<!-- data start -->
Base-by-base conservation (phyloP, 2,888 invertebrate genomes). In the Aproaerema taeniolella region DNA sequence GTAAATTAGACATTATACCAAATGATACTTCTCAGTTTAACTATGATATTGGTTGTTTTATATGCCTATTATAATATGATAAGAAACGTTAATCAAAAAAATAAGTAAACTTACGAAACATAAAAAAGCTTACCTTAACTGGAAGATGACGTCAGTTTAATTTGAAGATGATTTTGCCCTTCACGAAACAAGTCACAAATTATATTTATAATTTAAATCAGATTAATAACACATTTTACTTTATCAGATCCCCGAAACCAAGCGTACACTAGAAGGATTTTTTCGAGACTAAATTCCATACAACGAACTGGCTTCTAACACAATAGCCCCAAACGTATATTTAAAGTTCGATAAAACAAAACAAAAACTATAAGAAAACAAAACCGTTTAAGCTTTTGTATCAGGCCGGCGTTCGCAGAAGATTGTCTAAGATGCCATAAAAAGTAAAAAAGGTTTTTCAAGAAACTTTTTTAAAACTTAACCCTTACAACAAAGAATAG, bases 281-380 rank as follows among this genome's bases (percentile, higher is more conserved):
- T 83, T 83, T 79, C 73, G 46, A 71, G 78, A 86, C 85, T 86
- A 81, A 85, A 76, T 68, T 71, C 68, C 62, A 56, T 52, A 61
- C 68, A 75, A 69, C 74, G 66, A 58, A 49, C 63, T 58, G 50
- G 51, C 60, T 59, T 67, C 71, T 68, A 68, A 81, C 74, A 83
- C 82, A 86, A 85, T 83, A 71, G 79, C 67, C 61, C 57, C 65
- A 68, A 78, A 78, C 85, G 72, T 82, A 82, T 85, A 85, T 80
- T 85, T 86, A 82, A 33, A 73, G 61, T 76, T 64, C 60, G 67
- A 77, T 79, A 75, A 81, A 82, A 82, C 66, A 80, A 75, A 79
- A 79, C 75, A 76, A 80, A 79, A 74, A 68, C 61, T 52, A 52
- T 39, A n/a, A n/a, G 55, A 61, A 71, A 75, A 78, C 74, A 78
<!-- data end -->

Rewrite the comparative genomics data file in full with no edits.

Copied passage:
Base-by-base conservation (phyloP, 2,888 invertebrate genomes). In the Aproaerema taeniolella region DNA sequence GTAAATTAGACATTATACCAAATGATACTTCTCAGTTTAACTATGATATTGGTTGTTTTATATGCCTATTATAATATGATAAGAAACGTTAATCAAAAAAATAAGTAAACTTACGAAACATAAAAAAGCTTACCTTAACTGGAAGATGACGTCAGTTTAATTTGAAGATGATTTTGCCCTTCACGAAACAAGTCACAAATTATATTTATAATTTAAATCAGATTAATAACACATTTTACTTTATCAGATCCCCGAAACCAAGCGTACACTAGAAGGATTTTTTCGAGACTAAATTCCATACAACGAACTGGCTTCTAACACAATAGCCCCAAACGTATATTTAAAGTTCGATAAAACAAAACAAAAACTATAAGAAAACAAAACCGTTTAAGCTTTTGTATCAGGCCGGCGTTCGCAGAAGATTGTCTAAGATGCCATAAAAAGTAAAAAAGGTTTTTCAAGAAACTTTTTTAAAACTTAACCCTTACAACAAAGAATAG, bases 281-380 rank as follows among this genome's bases (percentile, higher is more conserved):
- T 83, T 83, T 79, C 73, G 46, A 71, G 78, A 86, C 85, T 86
- A 81, A 85, A 76, T 68, T 71, C 68, C 62, A 56, T 52, A 61
- C 68, A 75, A 69, C 74, G 66, A 58, A 49, C 63, T 58, G 50
- G 51, C 60, T 59, T 67, C 71, T 68, A 68, A 81, C 74, A 83
- C 82, A 86, A 85, T 83, A 71, G 79, C 67, C 61, C 57, C 65
- A 68, A 78, A 78, C 85, G 72, T 82, A 82, T 85, A 85, T 80
- T 85, T 86, A 82, A 33, A 73, G 61, T 76, T 64, C 60, G 67
- A 77, T 79, A 75, A 81, A 82, A 82, C 66, A 80, A 75, A 79
- A 79, C 75, A 76, A 80, A 79, A 74, A 68, C 61, T 52, A 52
- T 39, A n/a, A n/a, G 55, A 61, A 71, A 75, A 78, C 74, A 78